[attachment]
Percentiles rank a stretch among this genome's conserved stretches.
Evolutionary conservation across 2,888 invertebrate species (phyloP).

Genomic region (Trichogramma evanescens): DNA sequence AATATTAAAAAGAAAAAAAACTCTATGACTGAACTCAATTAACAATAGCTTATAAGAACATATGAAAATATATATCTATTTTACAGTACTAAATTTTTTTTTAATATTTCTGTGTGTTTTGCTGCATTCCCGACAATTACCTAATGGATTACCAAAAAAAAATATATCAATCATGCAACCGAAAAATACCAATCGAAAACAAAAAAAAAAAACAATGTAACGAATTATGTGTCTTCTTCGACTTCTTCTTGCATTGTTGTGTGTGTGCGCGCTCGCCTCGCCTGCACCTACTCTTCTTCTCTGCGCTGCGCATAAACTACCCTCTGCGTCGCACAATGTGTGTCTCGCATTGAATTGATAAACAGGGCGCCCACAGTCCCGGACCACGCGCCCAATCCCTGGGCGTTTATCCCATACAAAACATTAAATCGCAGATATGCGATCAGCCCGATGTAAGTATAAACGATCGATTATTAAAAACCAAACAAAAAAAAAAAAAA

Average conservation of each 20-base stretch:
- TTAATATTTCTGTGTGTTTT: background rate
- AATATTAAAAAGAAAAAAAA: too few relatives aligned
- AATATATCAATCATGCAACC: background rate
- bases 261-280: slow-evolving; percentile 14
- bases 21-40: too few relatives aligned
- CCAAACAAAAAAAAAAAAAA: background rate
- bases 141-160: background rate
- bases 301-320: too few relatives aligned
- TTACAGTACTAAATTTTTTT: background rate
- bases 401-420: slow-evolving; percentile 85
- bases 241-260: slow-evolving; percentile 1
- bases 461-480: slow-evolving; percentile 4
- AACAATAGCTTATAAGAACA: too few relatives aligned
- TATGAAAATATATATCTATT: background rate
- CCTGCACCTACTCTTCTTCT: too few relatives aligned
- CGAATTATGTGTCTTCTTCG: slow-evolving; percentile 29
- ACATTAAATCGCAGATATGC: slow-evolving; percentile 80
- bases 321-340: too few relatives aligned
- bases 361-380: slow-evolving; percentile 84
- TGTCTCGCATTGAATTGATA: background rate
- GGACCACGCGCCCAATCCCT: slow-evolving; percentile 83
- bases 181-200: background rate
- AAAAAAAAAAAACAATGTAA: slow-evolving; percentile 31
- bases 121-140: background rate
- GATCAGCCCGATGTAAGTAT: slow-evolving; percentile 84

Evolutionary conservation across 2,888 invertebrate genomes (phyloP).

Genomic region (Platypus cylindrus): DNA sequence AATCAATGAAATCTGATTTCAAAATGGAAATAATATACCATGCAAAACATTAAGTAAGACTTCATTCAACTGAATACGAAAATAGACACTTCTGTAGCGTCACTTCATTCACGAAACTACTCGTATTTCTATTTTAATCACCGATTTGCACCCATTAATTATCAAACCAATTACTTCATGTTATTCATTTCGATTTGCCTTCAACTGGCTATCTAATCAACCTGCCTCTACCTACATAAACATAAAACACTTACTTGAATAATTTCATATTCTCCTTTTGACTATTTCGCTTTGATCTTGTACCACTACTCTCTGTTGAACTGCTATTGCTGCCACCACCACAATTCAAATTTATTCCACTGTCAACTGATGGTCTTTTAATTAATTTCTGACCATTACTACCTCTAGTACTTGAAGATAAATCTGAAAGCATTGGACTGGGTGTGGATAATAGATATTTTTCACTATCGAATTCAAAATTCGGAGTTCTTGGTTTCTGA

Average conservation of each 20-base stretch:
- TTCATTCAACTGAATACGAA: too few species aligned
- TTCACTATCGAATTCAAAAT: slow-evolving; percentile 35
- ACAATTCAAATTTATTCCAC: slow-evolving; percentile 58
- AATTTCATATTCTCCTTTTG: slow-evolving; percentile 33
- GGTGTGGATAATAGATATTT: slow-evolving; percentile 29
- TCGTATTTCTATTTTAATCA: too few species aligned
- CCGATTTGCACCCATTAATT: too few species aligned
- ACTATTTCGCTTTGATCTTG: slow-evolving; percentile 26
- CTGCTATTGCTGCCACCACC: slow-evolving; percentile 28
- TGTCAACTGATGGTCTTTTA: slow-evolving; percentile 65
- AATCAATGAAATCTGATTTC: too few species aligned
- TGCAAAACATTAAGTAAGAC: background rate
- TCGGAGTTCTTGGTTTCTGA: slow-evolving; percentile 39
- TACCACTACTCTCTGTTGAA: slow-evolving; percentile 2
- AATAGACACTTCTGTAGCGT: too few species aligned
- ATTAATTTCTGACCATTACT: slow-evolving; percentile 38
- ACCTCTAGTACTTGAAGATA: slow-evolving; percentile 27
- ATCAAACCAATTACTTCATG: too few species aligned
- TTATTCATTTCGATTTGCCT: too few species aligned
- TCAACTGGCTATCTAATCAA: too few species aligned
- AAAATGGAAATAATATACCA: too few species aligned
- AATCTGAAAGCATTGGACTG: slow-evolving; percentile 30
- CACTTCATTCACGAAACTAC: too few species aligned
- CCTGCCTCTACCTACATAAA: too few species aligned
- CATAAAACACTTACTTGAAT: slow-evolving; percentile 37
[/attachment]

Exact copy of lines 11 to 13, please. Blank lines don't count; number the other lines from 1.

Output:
- bases 141-160: background rate
- bases 301-320: too few relatives aligned
- TTACAGTACTAAATTTTTTT: background rate